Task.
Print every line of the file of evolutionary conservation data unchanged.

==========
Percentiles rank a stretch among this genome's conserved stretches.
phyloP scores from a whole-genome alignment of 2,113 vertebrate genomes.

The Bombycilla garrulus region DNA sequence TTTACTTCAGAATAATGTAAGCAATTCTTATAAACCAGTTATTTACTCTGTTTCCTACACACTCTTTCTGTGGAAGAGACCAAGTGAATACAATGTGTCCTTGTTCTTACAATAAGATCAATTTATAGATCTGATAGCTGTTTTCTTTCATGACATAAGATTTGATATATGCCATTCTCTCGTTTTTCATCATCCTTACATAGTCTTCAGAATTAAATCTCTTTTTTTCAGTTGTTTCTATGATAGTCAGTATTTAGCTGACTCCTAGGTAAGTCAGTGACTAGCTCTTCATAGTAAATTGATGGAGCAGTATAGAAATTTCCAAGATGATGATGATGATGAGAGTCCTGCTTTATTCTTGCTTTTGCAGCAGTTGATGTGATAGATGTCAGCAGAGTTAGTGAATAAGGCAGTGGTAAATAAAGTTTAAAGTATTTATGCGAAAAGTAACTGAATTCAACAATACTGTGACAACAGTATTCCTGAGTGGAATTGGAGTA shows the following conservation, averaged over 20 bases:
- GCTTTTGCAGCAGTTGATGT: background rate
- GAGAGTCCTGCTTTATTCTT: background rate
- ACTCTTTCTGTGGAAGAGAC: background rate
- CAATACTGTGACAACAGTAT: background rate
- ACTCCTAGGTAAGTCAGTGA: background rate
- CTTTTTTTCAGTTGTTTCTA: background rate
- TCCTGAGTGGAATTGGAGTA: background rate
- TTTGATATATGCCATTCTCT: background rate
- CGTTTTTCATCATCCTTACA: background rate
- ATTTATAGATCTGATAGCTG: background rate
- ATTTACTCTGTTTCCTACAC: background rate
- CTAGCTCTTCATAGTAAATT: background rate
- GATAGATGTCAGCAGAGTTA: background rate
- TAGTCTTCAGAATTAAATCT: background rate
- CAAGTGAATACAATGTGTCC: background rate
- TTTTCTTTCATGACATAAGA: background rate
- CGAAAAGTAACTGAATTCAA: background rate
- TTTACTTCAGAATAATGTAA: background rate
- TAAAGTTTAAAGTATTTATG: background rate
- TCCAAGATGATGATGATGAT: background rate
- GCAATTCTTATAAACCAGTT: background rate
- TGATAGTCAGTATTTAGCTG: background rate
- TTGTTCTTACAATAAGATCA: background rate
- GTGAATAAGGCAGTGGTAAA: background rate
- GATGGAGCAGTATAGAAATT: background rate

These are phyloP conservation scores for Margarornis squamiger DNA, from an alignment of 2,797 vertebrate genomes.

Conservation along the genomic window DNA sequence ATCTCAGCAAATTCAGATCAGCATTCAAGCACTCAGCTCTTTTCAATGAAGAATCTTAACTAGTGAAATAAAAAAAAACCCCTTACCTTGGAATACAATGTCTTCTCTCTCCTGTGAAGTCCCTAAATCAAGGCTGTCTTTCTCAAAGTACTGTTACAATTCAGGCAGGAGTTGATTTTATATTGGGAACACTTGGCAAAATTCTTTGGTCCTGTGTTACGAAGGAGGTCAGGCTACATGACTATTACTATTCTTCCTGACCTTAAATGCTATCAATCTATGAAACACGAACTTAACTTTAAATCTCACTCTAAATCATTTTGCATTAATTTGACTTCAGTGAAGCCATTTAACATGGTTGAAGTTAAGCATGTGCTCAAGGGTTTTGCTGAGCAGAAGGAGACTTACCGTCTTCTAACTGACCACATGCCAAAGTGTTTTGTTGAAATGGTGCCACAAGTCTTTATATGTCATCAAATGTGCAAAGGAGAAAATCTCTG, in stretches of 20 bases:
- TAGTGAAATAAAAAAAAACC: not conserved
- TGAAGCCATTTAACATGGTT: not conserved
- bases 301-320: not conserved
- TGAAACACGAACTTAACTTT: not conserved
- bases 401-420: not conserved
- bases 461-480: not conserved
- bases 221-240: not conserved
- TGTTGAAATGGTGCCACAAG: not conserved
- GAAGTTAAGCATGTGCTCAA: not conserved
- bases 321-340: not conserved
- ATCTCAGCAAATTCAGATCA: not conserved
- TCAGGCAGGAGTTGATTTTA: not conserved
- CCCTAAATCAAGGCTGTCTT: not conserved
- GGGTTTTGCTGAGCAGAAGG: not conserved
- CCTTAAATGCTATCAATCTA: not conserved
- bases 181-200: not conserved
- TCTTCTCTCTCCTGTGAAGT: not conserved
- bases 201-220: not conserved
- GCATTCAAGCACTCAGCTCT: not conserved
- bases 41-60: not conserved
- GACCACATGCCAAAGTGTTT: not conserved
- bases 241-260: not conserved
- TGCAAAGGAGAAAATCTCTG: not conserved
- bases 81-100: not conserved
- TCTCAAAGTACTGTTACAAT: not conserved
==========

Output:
Percentiles rank a stretch among this genome's conserved stretches.
phyloP scores from a whole-genome alignment of 2,113 vertebrate genomes.

The Bombycilla garrulus region DNA sequence TTTACTTCAGAATAATGTAAGCAATTCTTATAAACCAGTTATTTACTCTGTTTCCTACACACTCTTTCTGTGGAAGAGACCAAGTGAATACAATGTGTCCTTGTTCTTACAATAAGATCAATTTATAGATCTGATAGCTGTTTTCTTTCATGACATAAGATTTGATATATGCCATTCTCTCGTTTTTCATCATCCTTACATAGTCTTCAGAATTAAATCTCTTTTTTTCAGTTGTTTCTATGATAGTCAGTATTTAGCTGACTCCTAGGTAAGTCAGTGACTAGCTCTTCATAGTAAATTGATGGAGCAGTATAGAAATTTCCAAGATGATGATGATGATGAGAGTCCTGCTTTATTCTTGCTTTTGCAGCAGTTGATGTGATAGATGTCAGCAGAGTTAGTGAATAAGGCAGTGGTAAATAAAGTTTAAAGTATTTATGCGAAAAGTAACTGAATTCAACAATACTGTGACAACAGTATTCCTGAGTGGAATTGGAGTA shows the following conservation, averaged over 20 bases:
- GCTTTTGCAGCAGTTGATGT: background rate
- GAGAGTCCTGCTTTATTCTT: background rate
- ACTCTTTCTGTGGAAGAGAC: background rate
- CAATACTGTGACAACAGTAT: background rate
- ACTCCTAGGTAAGTCAGTGA: background rate
- CTTTTTTTCAGTTGTTTCTA: background rate
- TCCTGAGTGGAATTGGAGTA: background rate
- TTTGATATATGCCATTCTCT: background rate
- CGTTTTTCATCATCCTTACA: background rate
- ATTTATAGATCTGATAGCTG: background rate
- ATTTACTCTGTTTCCTACAC: background rate
- CTAGCTCTTCATAGTAAATT: background rate
- GATAGATGTCAGCAGAGTTA: background rate
- TAGTCTTCAGAATTAAATCT: background rate
- CAAGTGAATACAATGTGTCC: background rate
- TTTTCTTTCATGACATAAGA: background rate
- CGAAAAGTAACTGAATTCAA: background rate
- TTTACTTCAGAATAATGTAA: background rate
- TAAAGTTTAAAGTATTTATG: background rate
- TCCAAGATGATGATGATGAT: background rate
- GCAATTCTTATAAACCAGTT: background rate
- TGATAGTCAGTATTTAGCTG: background rate
- TTGTTCTTACAATAAGATCA: background rate
- GTGAATAAGGCAGTGGTAAA: background rate
- GATGGAGCAGTATAGAAATT: background rate

These are phyloP conservation scores for Margarornis squamiger DNA, from an alignment of 2,797 vertebrate genomes.

Conservation along the genomic window DNA sequence ATCTCAGCAAATTCAGATCAGCATTCAAGCACTCAGCTCTTTTCAATGAAGAATCTTAACTAGTGAAATAAAAAAAAACCCCTTACCTTGGAATACAATGTCTTCTCTCTCCTGTGAAGTCCCTAAATCAAGGCTGTCTTTCTCAAAGTACTGTTACAATTCAGGCAGGAGTTGATTTTATATTGGGAACACTTGGCAAAATTCTTTGGTCCTGTGTTACGAAGGAGGTCAGGCTACATGACTATTACTATTCTTCCTGACCTTAAATGCTATCAATCTATGAAACACGAACTTAACTTTAAATCTCACTCTAAATCATTTTGCATTAATTTGACTTCAGTGAAGCCATTTAACATGGTTGAAGTTAAGCATGTGCTCAAGGGTTTTGCTGAGCAGAAGGAGACTTACCGTCTTCTAACTGACCACATGCCAAAGTGTTTTGTTGAAATGGTGCCACAAGTCTTTATATGTCATCAAATGTGCAAAGGAGAAAATCTCTG, in stretches of 20 bases:
- TAGTGAAATAAAAAAAAACC: not conserved
- TGAAGCCATTTAACATGGTT: not conserved
- bases 301-320: not conserved
- TGAAACACGAACTTAACTTT: not conserved
- bases 401-420: not conserved
- bases 461-480: not conserved
- bases 221-240: not conserved
- TGTTGAAATGGTGCCACAAG: not conserved
- GAAGTTAAGCATGTGCTCAA: not conserved
- bases 321-340: not conserved
- ATCTCAGCAAATTCAGATCA: not conserved
- TCAGGCAGGAGTTGATTTTA: not conserved
- CCCTAAATCAAGGCTGTCTT: not conserved
- GGGTTTTGCTGAGCAGAAGG: not conserved
- CCTTAAATGCTATCAATCTA: not conserved
- bases 181-200: not conserved
- TCTTCTCTCTCCTGTGAAGT: not conserved
- bases 201-220: not conserved
- GCATTCAAGCACTCAGCTCT: not conserved
- bases 41-60: not conserved
- GACCACATGCCAAAGTGTTT: not conserved
- bases 241-260: not conserved
- TGCAAAGGAGAAAATCTCTG: not conserved
- bases 81-100: not conserved
- TCTCAAAGTACTGTTACAAT: not conserved